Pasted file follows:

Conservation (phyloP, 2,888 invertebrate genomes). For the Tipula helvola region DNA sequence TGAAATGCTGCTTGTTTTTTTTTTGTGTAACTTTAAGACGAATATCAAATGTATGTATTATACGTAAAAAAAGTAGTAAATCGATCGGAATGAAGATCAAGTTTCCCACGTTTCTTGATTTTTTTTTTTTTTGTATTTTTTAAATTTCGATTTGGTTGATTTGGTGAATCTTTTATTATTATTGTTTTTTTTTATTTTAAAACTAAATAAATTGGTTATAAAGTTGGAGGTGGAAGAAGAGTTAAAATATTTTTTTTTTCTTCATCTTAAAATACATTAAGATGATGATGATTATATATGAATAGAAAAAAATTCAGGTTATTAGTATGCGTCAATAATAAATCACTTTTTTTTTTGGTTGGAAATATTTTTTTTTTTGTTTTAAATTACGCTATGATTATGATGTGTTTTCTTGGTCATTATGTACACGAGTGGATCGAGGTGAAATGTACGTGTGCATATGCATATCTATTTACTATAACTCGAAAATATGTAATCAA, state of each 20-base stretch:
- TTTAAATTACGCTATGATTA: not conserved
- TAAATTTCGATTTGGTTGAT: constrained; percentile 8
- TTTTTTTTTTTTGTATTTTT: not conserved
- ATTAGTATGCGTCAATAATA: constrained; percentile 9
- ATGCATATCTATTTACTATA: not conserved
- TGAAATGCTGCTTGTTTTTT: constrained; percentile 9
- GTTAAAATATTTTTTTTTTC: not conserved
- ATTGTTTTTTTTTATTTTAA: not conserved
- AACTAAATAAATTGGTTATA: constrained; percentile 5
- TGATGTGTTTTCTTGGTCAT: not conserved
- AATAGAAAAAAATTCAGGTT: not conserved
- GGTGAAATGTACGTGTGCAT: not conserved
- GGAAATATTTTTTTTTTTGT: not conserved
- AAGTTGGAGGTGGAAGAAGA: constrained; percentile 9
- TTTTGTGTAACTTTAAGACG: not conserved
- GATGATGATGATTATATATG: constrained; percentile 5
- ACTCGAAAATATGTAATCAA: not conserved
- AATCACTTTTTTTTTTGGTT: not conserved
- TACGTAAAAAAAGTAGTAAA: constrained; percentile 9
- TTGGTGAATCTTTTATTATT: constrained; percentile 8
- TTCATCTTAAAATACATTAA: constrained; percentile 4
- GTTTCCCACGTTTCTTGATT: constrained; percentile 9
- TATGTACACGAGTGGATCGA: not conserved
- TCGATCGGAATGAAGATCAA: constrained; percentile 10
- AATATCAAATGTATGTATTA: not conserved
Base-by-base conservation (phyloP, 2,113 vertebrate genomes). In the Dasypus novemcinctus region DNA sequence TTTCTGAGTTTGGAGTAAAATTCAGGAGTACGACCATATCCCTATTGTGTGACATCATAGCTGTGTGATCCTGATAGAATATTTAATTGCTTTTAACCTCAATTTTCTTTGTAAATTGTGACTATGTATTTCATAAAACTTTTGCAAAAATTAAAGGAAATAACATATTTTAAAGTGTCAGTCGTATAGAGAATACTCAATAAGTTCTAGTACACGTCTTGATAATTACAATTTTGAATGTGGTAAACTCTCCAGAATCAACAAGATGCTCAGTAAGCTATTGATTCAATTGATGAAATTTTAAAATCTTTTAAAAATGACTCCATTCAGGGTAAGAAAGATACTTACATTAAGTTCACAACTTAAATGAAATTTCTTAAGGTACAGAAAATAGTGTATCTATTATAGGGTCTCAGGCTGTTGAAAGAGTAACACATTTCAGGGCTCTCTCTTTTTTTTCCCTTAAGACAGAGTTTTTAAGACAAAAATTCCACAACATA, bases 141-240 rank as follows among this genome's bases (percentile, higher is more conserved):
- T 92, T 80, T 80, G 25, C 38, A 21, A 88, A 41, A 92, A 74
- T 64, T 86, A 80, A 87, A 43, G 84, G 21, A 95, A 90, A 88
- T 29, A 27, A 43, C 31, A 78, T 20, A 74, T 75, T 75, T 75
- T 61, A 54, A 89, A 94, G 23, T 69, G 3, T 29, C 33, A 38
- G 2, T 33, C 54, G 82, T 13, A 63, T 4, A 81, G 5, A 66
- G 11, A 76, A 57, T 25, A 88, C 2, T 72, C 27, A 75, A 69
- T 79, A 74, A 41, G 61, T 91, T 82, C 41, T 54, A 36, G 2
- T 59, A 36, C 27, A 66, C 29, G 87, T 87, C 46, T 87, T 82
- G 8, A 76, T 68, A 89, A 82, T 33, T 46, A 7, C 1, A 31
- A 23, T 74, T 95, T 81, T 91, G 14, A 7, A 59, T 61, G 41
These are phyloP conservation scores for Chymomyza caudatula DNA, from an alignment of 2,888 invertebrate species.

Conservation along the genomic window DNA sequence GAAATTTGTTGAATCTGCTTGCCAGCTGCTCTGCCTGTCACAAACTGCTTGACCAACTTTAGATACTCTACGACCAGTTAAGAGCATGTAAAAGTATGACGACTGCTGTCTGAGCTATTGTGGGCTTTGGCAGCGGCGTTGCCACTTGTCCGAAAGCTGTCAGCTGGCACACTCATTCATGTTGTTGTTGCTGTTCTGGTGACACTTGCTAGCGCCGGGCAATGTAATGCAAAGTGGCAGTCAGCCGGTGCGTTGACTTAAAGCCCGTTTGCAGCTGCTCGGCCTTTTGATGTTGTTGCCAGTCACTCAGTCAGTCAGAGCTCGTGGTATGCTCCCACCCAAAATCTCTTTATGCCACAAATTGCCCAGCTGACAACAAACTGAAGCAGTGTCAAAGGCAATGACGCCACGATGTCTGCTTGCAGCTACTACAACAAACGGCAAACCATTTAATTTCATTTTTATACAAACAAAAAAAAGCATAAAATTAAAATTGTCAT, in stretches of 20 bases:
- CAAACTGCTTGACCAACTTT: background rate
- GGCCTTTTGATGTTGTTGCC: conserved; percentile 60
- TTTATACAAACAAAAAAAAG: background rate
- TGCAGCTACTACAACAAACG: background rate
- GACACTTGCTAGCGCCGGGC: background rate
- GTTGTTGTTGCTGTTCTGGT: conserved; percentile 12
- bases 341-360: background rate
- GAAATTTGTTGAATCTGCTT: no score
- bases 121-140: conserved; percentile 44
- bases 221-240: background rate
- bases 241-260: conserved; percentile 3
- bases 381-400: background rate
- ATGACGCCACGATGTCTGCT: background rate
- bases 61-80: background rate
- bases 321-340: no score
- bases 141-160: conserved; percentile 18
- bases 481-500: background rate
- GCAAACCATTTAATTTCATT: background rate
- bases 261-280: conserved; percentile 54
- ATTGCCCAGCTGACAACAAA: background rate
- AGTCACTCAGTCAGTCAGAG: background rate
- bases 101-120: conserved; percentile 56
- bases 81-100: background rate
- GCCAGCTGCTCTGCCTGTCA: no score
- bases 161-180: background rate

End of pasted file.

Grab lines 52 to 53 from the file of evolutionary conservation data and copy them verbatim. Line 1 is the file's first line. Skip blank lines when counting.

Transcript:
- ATGACGCCACGATGTCTGCT: background rate
- bases 61-80: background rate